Stormwater Information


The Clean Water Act requires that the Village of Itasca comply with National Pollutant Discharge Elimination System (NPDES) permitting to restore and protect the water quality of the Waters of the State from pollutants associated with stormwater runoff. The Village of Itasca is currently an NPDES co-permittee with DuPage County. Compliance documents can be found here:

Additionally, DuPage County assists the Village of Itasca with its own water quality programs to comply with NPDES requirements, saving taxpayers millions of dollars based on economies of scale.  Information on DuPage County’s programs 

Tips for Homeowners

While cleaning gardens for spring, residents should keep public storm sewer drains and sanitary sewers clear of leaves, grass clippings, sticks, rocks and trash. The Village of Itasca is issuing this reminder because these items can cause blockages in storm and sanitary sewers

If swept into the storm drains, yard waste or trash can end up in nearby creeks and streams, polluting the environment. These same items can block the public sewer systems causing back-ups in homes and businesses.

Steps to Keep Private Sewer Lines Free

Residents can also take steps to keep their private sewer lines flowing freely. Homeowners and businesses are responsible for their lateral sewer lines, which connect to the Village’s sewer system. These tips can help prevent blockages:

  • Don’t put cooking oils or grease down a garbage disposal or drains. Fats, oils, and grease can build up in the system, potentially creating a blockage.
  • Don’t flush disposable diapers, tampons or sanitary napkins down the toilet - even though some labels indicate it is acceptable to do so.
  • Never dump motor oil into drains or sewers. The Itasca Public Works Department has a used oil recycling program in place for residents to dispose of used oil. Bring your used oil to our Public Works facility at 411 North Prospect Avenue for disposal. You can call 630-773-2455 for more information.

Most insurance carriers do not automatically cover damages caused by flooding or sewer backups. Homeowners should contact their insurance carriers for specific coverage information.

Sewage Backup

If a homeowner experiences a sewage backup please contact the Village of Itasca Public, Works Department at 630-773-2455 Monday through Friday 7 a.m. to 3:30 p.m. After regular business hours we can be reached at 630-773-1004 Itasca Police Department’s non-emergency number.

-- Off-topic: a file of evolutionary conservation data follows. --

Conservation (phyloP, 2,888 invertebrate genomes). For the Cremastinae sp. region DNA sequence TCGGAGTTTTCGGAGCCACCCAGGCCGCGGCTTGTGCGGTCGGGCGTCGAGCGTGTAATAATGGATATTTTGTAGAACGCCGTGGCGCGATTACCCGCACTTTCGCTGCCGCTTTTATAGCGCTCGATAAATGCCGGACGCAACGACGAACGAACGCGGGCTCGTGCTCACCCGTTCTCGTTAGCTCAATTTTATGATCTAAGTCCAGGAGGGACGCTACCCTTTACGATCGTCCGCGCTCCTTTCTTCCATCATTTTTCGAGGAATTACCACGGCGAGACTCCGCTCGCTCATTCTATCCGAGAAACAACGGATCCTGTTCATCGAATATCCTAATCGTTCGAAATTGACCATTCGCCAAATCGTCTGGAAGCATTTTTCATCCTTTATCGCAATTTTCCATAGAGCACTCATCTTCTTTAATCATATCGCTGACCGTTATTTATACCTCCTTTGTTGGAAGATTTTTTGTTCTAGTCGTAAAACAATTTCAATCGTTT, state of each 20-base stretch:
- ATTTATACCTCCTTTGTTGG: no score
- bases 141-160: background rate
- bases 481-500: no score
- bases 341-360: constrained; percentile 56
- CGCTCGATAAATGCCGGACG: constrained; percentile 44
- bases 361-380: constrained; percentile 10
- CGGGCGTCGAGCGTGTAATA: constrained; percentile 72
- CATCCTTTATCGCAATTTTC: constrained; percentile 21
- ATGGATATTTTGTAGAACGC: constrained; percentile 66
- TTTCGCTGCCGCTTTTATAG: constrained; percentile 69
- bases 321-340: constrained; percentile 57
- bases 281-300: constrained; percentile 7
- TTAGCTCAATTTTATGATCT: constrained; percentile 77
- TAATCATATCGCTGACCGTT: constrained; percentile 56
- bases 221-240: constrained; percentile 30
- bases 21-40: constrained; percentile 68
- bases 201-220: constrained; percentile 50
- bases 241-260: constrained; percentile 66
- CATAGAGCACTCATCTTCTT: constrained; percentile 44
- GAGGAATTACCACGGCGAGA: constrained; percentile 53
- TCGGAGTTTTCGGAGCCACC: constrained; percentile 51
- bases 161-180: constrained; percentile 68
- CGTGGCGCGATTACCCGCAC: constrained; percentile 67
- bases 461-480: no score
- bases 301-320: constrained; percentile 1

How to Prevent Fats, Oils, & Grease From Damaging Your Home
Fats, oils, and grease aren’t just bad for your arteries and your waistline; they’re bad for sewers too. Sewer overflows and backups can cause health hazards, damage home interiors, and threaten the environment. An increasingly common cause of overflows is sewer pipes blocked by grease. Grease gets into the sewer from household drains as well as from poorly maintained grease traps in restaurants and other businesses.

Most of us know grease as the byproduct of cooking. Grease is found in such things as:

  • Meat Fats
  • Lard
  • Cooking oil
  • Shortening
  • Butter and Margarine
  • Food scrapes
  • Baking goods
  • Sauces
  • Dairy products

Too often, grease is washed into the plumbing system, usually through the kitchen sink. Grease sticks to the inside of sewer pipes (both on your property and in the street). Over time, the grease can build up and block the entire pipe.

Garbage Disposals & Commercial Additives

Home garbage disposals do not keep grease out of the plumbing system. These units only shred solid materials into smaller pieces and do not prevent grease from going down the drain. Commercial additives, including detergents that claim to dissolve grease may pass grease down the line and cause problems in other areas.

Too often the results can be:

  • Raw sewerage overflowing in your home or your neighbor’s home
  • An expensive and unpleasant cleanup that often must be paid for by the homeowner
  • Raw sewerage overflowing into parks, yards, and streets
  • Potential contact with disease-causing organisms
  • An increase in operating and maintenance costs for the village which causes higher sewer bills for the customer

What you can do to help

The easiest way to solve the grease problem and help prevent overflows of raw sewage is to keep this material out of the sewer system in the first place. There are several ways to do this. Never pour grease down the sink or toilets. Scrape grease and food scrapes from, trays, plates, pots, pans, utensils, grills and cooking surfaces into a can or the trash for disposal. Do not put grease down garbage disposals. Put baskets/strainers in sink drains to catch food scrapes and other solids, and empty the drain baskets/strainers into the trash for disposal. Speak to your friends and neighbors about the problem of grease in the sewer system and how to keep it out.

Information provided by the Water Environment Federation and the USEPA.

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